September 19, 2020

Caribbean are messing with U.S. economic data


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By Jeanna Smialek From Bloomberg

Companies shifting their profits to the Netherlands or Turks and Caicos probably have taxes in mind. But the consequences are felt well beyond the Internal Revenue Service ledger: growth and productivity also lose some upside.

Researchers have added back in shifted earnings to figure out how the increased offshore recognition has affected U.S. economic data, and theirs is the first study in this week’s economic research roundup. We also take a look at Chinese growth estimation, automation-born job loss and the distributional effects of longer expectancy. Check this column each week for new and interesting studies from around the world.

Profit-shifting and productivity

U.S. multinational companies have increasingly attributed their profits to overseas affiliates for tax reasons, and that trend has taken some shine off of American growth and productivity statistics.

University of Minnesota economist Fatih Guvenen and co-authors find that correcting for profit-shifting activity raises aggregate productivity growth by 0.1 percent annually between 1994 and 2004 and 0.25 percent annually between 2004 and 2008. They saw no impact after 2008. The conclusion is that this isn’t the only thing driving the productivity slowdown, but it has been one cause. And while the mis-measurement worsening seems to have slowed down, “the problem itself still persists: From 2008 to 2014, domestic business-sector value added in the United States, on average, is understated by slightly more than 2 percent—or about $280 billion—per year.”

All of the lights (in )

Here’s one for the China-data skeptics: the hypothesis that China’s growth is way overstated may be bunk. New York Fed economists Hunter Clark and Maxim Pinkovskiy and Columbia University’s Xavier Sala-i-Martin look at satellite-recorded nighttime light data in conjunction with other statistics related to economic activity, from official output figures to alternative indicators like bank loans, to determine how much attention to give each measure. They then look at how China’s growth has been doing based on an index that gives more weight to the best indicators. The results suggest that the officials numbers aren’t overly optimistic.

“Chinese growth rates are not appreciably less than officially reported growth rates, and may be considerably above them,” the authors write. “We find that GDP growth in 2015 Q4, a time when the financial press was awash with stories about a hard landing of the Chinese economy, is somewhat higher, but quite close to the officially reported rate.”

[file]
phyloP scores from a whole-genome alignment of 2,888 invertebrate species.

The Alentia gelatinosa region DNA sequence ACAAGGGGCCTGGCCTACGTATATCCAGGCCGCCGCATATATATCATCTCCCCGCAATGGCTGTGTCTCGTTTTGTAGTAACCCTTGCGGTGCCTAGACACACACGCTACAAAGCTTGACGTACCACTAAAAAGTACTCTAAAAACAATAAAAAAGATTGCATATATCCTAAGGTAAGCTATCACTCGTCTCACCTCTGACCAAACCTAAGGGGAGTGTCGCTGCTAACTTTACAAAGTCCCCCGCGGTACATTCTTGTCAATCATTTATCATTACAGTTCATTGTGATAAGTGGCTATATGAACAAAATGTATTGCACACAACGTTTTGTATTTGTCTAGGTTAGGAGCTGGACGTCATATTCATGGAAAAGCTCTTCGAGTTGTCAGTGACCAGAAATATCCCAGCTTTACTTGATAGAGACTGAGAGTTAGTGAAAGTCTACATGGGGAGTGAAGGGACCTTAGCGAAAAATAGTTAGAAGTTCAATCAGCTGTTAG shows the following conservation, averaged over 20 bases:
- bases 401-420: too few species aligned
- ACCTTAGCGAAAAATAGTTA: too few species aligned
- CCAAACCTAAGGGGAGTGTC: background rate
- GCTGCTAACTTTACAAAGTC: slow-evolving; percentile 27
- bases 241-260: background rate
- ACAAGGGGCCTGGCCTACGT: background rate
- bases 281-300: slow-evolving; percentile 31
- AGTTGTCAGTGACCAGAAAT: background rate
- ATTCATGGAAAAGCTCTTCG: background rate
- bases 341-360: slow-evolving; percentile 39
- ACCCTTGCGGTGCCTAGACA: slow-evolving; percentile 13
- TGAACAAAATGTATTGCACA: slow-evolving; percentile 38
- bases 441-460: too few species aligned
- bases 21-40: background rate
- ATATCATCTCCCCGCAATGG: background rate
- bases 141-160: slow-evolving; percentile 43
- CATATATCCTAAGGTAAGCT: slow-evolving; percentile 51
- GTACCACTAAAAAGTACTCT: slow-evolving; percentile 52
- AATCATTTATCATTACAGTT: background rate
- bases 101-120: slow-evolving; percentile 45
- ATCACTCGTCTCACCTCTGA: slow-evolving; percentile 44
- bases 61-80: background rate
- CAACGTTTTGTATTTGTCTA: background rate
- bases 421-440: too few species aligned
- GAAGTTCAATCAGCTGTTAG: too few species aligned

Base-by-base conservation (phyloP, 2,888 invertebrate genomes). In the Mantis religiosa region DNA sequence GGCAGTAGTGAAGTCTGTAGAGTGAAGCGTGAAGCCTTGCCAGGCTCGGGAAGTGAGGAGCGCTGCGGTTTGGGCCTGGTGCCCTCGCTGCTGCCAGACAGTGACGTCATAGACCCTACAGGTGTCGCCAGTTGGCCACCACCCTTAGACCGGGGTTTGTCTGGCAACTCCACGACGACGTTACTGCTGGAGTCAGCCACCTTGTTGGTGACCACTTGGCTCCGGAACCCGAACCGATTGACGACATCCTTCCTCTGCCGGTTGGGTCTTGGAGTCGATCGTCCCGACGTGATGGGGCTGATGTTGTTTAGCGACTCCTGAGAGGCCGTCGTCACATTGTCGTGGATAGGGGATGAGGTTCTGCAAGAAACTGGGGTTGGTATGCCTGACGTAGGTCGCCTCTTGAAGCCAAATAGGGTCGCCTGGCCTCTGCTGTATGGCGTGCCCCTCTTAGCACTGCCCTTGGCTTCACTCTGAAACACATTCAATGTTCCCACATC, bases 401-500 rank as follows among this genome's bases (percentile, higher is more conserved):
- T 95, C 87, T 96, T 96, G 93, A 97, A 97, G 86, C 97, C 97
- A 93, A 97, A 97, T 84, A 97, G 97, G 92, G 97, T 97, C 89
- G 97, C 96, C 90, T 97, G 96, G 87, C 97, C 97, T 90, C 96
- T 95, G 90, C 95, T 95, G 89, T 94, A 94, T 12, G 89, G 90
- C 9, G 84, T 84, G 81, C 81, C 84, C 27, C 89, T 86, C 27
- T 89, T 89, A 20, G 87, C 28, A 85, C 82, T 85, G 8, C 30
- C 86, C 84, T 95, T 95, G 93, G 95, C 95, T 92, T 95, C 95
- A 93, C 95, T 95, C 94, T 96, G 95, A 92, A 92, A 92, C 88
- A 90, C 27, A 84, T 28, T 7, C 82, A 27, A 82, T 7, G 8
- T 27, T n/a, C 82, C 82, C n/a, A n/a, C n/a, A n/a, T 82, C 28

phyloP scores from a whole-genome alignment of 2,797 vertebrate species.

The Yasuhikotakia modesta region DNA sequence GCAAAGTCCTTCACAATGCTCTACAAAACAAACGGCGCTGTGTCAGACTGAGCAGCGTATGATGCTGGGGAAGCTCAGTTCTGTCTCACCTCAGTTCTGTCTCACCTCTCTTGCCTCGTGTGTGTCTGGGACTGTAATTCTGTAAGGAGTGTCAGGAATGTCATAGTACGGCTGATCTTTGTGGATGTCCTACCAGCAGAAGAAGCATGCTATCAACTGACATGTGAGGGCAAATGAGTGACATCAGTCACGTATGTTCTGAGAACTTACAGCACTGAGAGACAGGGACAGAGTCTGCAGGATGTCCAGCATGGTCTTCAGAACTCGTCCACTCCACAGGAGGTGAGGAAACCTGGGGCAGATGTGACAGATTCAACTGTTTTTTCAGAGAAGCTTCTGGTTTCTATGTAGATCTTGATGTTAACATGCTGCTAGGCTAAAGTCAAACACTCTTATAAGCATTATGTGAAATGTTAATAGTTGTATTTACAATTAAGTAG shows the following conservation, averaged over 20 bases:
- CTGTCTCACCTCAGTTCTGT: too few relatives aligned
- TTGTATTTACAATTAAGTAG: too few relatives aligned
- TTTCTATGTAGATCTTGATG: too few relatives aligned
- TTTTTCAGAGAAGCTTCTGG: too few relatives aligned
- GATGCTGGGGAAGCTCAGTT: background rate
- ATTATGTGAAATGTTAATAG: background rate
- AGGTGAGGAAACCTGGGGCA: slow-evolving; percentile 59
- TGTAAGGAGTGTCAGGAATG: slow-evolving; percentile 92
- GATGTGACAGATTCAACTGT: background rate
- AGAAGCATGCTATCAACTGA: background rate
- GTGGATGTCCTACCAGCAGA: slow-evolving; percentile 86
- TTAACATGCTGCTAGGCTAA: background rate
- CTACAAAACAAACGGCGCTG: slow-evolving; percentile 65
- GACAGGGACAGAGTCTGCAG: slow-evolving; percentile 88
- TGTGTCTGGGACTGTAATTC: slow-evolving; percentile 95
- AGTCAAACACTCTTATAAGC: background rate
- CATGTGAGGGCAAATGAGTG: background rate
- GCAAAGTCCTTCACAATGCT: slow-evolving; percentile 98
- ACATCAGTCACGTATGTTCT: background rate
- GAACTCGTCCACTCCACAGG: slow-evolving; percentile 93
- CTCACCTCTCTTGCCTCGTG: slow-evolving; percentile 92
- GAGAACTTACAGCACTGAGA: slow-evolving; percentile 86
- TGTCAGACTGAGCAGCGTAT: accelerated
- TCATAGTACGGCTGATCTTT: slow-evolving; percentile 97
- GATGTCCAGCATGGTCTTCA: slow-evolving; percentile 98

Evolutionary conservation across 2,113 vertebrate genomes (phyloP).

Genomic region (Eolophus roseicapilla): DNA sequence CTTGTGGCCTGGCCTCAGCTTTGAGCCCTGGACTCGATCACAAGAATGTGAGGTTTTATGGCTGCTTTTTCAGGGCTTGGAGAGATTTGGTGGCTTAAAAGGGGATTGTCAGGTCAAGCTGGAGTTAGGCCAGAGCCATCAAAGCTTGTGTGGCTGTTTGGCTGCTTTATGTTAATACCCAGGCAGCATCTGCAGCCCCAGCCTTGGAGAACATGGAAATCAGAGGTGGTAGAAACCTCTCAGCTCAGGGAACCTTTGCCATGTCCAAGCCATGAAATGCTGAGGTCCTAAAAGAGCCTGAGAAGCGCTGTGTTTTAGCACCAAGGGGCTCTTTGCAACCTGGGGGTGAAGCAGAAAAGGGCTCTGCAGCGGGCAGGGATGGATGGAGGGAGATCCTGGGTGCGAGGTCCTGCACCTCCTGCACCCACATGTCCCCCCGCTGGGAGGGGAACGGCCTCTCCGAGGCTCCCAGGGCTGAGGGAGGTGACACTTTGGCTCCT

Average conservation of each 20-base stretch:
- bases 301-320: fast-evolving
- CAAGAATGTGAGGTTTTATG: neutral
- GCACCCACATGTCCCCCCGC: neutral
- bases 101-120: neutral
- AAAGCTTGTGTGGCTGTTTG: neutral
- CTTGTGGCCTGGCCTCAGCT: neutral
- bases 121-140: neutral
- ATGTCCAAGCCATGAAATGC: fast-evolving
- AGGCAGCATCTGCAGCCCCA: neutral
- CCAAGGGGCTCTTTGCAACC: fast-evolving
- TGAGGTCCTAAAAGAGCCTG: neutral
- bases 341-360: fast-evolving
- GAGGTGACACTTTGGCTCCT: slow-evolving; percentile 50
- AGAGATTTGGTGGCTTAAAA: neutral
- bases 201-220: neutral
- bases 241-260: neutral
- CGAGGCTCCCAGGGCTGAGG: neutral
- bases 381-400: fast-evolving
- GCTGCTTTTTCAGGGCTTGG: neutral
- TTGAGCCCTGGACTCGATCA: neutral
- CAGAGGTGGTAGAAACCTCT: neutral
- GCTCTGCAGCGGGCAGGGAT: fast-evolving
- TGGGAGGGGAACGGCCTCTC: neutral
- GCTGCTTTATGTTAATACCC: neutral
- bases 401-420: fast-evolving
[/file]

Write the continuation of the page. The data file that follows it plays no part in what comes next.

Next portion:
E-commerce is great for retail productivity, and terrible for retail workers. Industry headcount has been contracting at a 5,000 jobs-per-month pace for the past six months, and Goldman Sachs says that’s in large part explainable by the structural shift away from brick-and-mortar stores. Productivity is higher at e-commerce companies, which require 0.9 employee to generate $1 million in sales, versus 3.5 workers for brick-and-mortar stores.

Goldman economists see retail employment growth of 5,000 to 10,000 per month going forward, a slowdown from the historical trend, though that could drop even lower if automation in the industry picks up.

Not just a retail story

Globally, middle-income jobs have been disappearing amid technological advancement and economic integration. Between 1995 and 2009, the global income share of low- and middle-skilled labor dropped by more than 7 percentage points, and International Monetary Fund researchers trace that change back to automation and offshoring. In fact, sectors that are susceptible to technological disruption — like manufacturing and transportation — have seen especially big drops in labor share, whereas other industries like accommodation have actually seen labor share rise.

As richer Americans make life expectancy gains and age at death stagnates for lower-income groups, it’s bound to have distributional fallout. In new research, University of California at Berkeley economist Alan Auerbach and others look at the effects on benefits of longer projected lives — life expectancy at 50 for males in the two highest fifths of the income scale will climb between seven and eight years for people born in 1960 versus 1930, while the lowest two quintiles will see no progress. That will cause the gap between average lifetime benefits for the top versus the bottom rungs to widen by $130,000, considering programs including Social Security, disability insurance and Medicaid.

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